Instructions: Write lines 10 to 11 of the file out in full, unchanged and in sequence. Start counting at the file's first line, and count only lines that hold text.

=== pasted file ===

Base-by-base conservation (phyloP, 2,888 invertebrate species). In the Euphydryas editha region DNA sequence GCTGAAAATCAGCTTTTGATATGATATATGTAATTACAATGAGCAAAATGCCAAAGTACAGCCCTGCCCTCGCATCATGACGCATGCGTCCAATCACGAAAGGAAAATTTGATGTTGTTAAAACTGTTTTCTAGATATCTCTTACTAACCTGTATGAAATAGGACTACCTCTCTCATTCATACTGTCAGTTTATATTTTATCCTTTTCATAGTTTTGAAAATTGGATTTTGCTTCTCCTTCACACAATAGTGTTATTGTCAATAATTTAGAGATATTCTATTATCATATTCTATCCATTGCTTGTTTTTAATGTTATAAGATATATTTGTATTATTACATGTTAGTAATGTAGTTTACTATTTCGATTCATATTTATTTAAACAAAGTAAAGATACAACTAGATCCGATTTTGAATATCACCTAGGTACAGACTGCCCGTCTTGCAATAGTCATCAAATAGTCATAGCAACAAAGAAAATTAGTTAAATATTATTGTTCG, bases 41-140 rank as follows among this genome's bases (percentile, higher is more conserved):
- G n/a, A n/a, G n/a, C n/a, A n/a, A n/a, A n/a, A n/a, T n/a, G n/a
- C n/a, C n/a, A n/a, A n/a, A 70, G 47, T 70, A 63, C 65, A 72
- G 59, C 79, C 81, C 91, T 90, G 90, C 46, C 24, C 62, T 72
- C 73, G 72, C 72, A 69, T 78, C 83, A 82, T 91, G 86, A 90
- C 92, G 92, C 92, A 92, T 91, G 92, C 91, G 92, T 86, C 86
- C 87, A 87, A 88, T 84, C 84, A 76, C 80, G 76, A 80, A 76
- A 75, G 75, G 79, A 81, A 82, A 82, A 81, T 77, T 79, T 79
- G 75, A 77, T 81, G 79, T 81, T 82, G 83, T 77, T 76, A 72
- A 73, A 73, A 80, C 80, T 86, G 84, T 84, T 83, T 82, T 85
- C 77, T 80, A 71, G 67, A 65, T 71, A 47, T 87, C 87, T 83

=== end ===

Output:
- A 73, A 73, A 80, C 80, T 86, G 84, T 84, T 83, T 82, T 85
- C 77, T 80, A 71, G 67, A 65, T 71, A 47, T 87, C 87, T 83